COOS BAY — The commercial Dungeness crab fishery will open on most of Oregon’s coast on Jan. 15, however recreational crab harvesting resumed on the South Coast.
While the commercial season can open as early as Dec. 1, the opening can be delayed to ensure a high quality product for consumers by allowing crab more time to fill with meat.
Prior to the opener, crab vessels may set gear from Jan. 12 onward, using the “pre-soak” period of time to set gear in anticipation of the first pull of ocean crab pots on Jan. 15.
The recreational crab fishery in Oregon is already open in this same region (Cape Blanco north to the Columbia River). The area south of Cape Blanco will remain closed to both recreational and commercial crabbing due to persisting domoic acid in the region. Continued testing will determine when this closed area can reopen.
The Oregon Department of Agriculture and ODFW announced that recreational crabbing is now open from Cape Blanco, north of Port Orford, to the Columbia River. Crab samples taken from the area indicate that levels of the marine biotoxin domoic acid have dropped below the alert level.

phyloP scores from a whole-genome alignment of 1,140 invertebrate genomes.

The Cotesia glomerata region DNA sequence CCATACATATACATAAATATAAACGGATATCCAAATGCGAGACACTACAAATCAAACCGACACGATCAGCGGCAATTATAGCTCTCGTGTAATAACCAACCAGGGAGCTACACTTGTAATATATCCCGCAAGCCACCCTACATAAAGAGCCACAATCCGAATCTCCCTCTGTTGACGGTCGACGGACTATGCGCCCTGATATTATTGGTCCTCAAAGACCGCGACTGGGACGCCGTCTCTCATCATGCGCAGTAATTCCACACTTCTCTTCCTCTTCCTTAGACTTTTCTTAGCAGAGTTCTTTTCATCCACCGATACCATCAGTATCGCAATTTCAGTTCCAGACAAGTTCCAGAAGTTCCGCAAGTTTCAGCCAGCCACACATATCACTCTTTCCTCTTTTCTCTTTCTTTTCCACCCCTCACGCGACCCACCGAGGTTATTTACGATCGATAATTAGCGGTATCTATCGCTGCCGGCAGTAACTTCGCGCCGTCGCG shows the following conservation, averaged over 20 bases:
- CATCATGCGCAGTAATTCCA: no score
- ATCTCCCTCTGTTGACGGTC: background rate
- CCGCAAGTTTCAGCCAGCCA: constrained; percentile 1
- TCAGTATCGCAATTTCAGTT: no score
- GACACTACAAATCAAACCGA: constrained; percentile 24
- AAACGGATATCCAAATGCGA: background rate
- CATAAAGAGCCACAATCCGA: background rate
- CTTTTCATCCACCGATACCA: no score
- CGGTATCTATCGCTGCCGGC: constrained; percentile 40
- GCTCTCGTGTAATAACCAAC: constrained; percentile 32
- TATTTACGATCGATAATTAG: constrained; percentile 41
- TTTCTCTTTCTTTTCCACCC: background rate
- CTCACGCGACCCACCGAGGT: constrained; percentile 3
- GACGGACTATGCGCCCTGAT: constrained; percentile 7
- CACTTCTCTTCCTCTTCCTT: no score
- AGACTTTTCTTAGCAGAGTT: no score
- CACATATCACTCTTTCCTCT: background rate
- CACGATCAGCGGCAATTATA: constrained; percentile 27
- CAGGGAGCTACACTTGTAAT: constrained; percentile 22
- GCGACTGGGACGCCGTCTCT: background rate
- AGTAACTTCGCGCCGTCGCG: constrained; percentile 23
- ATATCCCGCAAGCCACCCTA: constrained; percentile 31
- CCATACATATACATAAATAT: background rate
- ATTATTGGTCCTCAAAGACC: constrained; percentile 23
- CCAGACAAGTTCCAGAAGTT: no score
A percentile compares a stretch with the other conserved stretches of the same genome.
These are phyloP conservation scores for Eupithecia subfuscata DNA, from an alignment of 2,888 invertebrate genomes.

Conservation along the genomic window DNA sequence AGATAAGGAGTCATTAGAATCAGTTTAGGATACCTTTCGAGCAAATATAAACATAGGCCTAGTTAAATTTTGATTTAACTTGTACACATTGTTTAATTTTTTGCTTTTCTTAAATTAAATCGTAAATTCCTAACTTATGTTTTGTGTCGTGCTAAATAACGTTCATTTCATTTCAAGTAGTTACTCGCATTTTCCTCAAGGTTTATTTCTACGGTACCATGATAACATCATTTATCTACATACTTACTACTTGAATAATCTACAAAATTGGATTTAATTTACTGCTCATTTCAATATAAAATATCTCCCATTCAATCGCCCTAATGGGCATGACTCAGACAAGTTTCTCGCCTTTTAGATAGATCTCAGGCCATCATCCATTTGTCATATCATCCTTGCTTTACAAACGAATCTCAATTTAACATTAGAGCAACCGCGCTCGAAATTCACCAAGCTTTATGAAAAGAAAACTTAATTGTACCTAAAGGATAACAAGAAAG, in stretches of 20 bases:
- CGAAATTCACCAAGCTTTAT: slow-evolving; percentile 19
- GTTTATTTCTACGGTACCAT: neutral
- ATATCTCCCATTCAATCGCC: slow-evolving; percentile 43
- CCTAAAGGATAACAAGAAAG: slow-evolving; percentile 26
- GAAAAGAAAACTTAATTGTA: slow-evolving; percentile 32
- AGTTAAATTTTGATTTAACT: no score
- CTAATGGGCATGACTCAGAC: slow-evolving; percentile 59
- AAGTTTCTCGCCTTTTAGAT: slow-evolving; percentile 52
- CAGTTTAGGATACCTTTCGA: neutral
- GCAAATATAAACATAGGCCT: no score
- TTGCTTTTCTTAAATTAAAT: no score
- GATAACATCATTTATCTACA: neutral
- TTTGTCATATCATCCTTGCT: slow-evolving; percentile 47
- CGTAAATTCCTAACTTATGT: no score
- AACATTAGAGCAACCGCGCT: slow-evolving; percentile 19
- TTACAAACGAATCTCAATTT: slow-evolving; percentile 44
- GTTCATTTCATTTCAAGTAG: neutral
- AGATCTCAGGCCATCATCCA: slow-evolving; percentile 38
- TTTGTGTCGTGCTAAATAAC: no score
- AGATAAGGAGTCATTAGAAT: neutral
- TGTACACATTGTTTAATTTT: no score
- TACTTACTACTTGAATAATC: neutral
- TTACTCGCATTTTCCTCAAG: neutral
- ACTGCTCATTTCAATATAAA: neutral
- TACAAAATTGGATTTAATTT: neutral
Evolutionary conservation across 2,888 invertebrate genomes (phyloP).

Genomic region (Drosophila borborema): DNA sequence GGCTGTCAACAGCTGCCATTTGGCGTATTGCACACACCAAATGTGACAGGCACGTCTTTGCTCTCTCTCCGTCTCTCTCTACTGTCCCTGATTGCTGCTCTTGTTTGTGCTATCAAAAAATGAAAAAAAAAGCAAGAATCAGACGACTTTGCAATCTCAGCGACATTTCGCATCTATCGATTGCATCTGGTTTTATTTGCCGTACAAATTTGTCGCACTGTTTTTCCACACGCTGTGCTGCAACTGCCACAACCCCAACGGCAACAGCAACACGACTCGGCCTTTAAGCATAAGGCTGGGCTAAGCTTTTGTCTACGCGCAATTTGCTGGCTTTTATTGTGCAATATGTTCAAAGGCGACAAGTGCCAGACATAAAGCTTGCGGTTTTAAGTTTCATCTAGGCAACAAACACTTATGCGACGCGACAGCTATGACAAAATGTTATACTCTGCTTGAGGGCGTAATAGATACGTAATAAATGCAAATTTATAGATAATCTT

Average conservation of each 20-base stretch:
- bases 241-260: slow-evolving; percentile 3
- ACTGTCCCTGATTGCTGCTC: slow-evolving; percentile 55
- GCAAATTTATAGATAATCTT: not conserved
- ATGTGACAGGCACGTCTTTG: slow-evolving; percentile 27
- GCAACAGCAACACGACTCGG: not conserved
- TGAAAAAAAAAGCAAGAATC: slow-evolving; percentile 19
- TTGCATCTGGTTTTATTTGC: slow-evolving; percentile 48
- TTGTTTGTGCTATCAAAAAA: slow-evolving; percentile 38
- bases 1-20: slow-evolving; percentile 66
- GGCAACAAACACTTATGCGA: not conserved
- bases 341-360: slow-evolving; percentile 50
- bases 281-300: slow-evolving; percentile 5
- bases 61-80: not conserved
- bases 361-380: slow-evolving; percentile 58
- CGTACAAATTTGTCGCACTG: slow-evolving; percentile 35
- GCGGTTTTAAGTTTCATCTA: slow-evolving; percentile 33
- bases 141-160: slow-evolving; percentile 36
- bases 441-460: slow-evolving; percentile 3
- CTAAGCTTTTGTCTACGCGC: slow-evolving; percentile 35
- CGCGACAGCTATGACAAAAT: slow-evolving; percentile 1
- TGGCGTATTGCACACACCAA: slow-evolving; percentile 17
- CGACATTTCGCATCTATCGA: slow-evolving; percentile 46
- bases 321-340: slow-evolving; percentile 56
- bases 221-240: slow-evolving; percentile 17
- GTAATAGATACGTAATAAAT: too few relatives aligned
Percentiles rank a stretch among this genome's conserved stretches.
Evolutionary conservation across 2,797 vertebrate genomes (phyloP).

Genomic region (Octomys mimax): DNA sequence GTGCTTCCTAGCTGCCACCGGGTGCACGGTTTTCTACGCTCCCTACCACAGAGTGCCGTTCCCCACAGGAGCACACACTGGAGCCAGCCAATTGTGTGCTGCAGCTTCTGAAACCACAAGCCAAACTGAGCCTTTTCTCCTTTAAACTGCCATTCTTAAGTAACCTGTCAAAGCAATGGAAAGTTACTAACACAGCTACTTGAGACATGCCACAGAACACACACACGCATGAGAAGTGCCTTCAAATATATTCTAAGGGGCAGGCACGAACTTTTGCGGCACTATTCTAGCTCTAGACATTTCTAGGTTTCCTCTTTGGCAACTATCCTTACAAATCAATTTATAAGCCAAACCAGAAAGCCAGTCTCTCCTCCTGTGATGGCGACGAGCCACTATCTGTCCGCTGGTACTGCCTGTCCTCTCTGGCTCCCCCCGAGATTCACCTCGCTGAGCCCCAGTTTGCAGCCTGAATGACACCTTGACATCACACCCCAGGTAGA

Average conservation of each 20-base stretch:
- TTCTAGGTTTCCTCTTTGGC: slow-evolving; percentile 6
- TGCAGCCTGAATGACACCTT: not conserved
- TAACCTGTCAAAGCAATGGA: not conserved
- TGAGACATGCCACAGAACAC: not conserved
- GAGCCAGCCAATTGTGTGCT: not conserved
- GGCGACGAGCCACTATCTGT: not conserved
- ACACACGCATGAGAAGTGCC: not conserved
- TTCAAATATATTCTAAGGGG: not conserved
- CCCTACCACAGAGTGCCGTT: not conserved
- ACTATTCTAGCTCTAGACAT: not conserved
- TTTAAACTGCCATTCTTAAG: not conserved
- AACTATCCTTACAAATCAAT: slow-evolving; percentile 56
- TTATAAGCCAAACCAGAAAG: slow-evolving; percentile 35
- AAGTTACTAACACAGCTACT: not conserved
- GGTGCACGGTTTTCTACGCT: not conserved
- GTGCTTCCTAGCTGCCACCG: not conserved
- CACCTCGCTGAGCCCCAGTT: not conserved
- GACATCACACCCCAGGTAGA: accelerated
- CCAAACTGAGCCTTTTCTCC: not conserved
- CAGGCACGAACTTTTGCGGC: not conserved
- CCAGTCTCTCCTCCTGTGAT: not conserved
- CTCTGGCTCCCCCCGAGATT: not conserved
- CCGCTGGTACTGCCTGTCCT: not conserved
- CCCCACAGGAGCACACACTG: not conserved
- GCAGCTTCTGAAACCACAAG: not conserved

This reopening of the recreational season applies to crab harvested in the ocean and in bays and estuaries, and on beaches, docks, piers, and jetties.
All Oregon crab product on the market is safe to eat. according to ODFW.
Commercial Dungeness crab is Oregon’s most valuable fishery. Last year’s season opening was also delayed but still brought in the record high ex-vessel value of $62.7 million, with 20.4 million pounds landed (about 22 percent above the 10-year average).
For more information about Oregon’s shellfish marine biotoxin monitoring, call ODA’s shellfish safety information hotline at (800) 448‐2474 or visit the ODA shellfish closures web page at: http://www.oregon.gov/ODA/programs/FoodSafety/Shellfish/Pages/ShellfishClosures.aspx.